Young bear finally looks my way as it wandered down Bear Road

I squatted down as it started to turn so as to reduce my human form and the bear didn’t seem to notice, got up, and started walking toward the corn again.

The bear notices something in the field across the canal

The bear suddenly turned toward the canal and trotted into the thick vegetation. Four deer bounded away through the soybeans on the other side. The bear came back out after a few seconds and continued on to the corn, finally crossing the canal and disappearing into the tall corn stalks. The vegetation along the canals and roads is so tall that I couldn’t get a clear view of its crossing, so I continued on up the road now that the bruin leading the way had crossed over.

There are a few giant piles of rich black soil at the edge of these managed crop fields now. They don’t look like dredge spoil from cleaning out the canals as they are not full of debris and vegetation, so I guess they trucked it in and it will be spread over the fields once the crops are harvested this Fall. As I walked I wondered whether the bears were using these big dirt piles as playgrounds. Bears are so much like us in so many ways – curious, playful, always inspecting something new in their environment. About then, I looked up at the last dirt pile and there was a bear looking back at me!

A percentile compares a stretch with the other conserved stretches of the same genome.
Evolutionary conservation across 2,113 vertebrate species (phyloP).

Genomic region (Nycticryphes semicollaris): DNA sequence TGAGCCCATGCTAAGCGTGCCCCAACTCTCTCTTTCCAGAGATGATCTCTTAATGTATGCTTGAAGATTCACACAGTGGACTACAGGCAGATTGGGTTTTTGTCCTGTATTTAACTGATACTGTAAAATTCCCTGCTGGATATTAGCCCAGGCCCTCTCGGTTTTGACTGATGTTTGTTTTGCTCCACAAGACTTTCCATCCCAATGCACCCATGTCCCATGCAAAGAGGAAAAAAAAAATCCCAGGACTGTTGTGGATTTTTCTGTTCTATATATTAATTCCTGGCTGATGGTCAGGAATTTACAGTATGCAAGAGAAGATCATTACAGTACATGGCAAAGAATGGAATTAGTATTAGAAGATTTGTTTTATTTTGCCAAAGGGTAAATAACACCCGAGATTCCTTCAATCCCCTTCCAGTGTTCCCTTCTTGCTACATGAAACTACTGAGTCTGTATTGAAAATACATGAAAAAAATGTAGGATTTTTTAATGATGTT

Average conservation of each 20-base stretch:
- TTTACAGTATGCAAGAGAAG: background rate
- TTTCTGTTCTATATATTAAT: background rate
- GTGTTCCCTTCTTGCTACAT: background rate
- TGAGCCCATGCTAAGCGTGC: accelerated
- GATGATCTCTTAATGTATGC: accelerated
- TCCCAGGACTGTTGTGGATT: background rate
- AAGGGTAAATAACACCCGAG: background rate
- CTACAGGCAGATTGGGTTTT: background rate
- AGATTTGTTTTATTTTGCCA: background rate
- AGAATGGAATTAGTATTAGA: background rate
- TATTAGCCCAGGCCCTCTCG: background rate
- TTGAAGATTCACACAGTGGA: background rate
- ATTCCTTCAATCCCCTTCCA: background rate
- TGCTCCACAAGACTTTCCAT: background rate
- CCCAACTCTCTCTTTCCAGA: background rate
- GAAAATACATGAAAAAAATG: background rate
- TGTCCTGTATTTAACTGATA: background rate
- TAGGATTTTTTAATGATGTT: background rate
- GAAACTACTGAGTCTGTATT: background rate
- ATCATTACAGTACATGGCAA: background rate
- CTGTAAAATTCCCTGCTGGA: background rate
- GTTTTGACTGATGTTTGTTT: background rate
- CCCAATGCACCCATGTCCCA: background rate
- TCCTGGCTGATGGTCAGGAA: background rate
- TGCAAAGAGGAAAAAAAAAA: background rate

Sow with one of her three cubs on top of a dirt pile

I immediately sat down and swung my camera around and started snapping photos. It was a strange backdrop for these beautiful animals – a big dark pile of dirt with corn towering skyward behind them.

A cub paws at mom’s face as she tolerates its antics

The piles of dirt had a lot of mounds and swales and I soon saw two other cubs frolicking in the dirt.

Two cubs wrestling

The problem was the cubs would run and disappear down in a swale and, in my seated position, the tall vegetation blocked my view of some areas of the giant dirt pile. But, I didn’t want to disturb them, so I continued to sit and watch, happy to share this special moment with these bears. I used my 500 mm telephoto plus a 1.4X teleconverter and these images are heavily cropped, and I was glad I was far enough away that she seemingly felt okay about my presence. The sow finally got up and ambled down to the ground, the cubs right behind her.

The sow checks on me as she grazed the vegetation along the canal

She started eating various plants along the top edge of the canal as she slowly walked away. I stood up to get a better view (they were down in the thick stuff and I could hardly see the cubs at all) and she paused and looked my way, then turned and started grazing again. Just checking, I guess, to make sure I stayed put (which I did). She moved to where there is a land bridge from Bear Road to the corn field and walked across to the woods, her cubs following closely behind. I had stopped before that land bridge to allow them to pass undisturbed if they came out that way. It is important to not block potential pathways of these (or any other) animals so they have freedom to move without getting stressed.